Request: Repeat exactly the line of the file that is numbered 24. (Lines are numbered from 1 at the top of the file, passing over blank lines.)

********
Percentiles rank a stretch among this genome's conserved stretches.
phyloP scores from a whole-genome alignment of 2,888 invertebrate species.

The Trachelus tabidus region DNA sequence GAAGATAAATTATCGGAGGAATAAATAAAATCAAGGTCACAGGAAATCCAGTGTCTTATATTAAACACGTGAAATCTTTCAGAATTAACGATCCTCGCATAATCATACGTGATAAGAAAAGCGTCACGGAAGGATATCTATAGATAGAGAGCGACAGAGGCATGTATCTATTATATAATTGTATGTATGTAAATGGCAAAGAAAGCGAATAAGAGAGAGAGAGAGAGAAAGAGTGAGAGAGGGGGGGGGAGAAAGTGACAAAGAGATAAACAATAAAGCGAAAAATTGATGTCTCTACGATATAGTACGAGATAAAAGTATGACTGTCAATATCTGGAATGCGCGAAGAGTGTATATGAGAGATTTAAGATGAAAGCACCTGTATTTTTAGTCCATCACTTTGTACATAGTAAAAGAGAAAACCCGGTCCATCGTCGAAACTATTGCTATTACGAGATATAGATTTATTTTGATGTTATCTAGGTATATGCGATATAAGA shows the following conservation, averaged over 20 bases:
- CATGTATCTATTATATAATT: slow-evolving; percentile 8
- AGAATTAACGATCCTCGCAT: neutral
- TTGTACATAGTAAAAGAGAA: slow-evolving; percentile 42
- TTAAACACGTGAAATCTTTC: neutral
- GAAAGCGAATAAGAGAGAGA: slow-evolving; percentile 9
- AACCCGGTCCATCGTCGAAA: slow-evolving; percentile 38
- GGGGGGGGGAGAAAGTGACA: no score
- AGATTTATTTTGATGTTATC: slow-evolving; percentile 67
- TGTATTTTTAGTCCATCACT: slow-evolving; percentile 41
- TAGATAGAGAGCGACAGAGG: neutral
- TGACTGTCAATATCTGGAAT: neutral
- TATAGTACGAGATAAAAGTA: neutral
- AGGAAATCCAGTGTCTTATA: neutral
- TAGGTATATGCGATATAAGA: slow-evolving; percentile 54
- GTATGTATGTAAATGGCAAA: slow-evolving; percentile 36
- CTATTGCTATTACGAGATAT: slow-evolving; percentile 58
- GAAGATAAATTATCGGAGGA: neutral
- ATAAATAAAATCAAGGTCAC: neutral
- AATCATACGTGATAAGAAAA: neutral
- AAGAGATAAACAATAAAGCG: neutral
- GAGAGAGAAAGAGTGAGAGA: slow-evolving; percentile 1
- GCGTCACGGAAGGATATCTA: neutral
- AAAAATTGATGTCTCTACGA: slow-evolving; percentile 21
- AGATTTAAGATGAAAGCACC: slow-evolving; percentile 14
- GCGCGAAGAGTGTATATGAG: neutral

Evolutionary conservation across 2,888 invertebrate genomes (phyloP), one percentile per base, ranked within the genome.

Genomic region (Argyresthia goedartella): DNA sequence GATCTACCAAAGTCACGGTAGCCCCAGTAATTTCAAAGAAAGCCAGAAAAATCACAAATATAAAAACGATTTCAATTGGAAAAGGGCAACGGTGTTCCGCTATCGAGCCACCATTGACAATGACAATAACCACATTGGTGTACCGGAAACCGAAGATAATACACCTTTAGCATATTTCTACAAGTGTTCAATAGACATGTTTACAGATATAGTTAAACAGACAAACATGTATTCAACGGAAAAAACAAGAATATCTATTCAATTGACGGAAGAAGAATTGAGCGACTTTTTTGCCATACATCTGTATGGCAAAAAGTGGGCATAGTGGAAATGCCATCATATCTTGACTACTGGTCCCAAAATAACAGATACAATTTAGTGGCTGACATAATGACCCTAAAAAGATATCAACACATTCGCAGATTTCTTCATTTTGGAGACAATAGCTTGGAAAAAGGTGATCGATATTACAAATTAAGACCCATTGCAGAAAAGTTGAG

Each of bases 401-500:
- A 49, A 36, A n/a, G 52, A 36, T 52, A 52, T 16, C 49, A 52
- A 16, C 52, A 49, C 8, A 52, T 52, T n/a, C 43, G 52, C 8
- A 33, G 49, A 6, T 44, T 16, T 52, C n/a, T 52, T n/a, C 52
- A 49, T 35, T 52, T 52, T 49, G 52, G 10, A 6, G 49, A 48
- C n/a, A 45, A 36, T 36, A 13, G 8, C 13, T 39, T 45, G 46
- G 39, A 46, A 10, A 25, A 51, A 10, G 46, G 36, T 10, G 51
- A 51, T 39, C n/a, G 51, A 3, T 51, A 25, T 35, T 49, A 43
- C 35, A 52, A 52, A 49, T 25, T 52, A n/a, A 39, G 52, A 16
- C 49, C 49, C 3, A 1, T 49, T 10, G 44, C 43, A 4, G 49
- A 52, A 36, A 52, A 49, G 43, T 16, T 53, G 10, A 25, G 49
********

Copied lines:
- GAGAGAGAAAGAGTGAGAGA: slow-evolving; percentile 1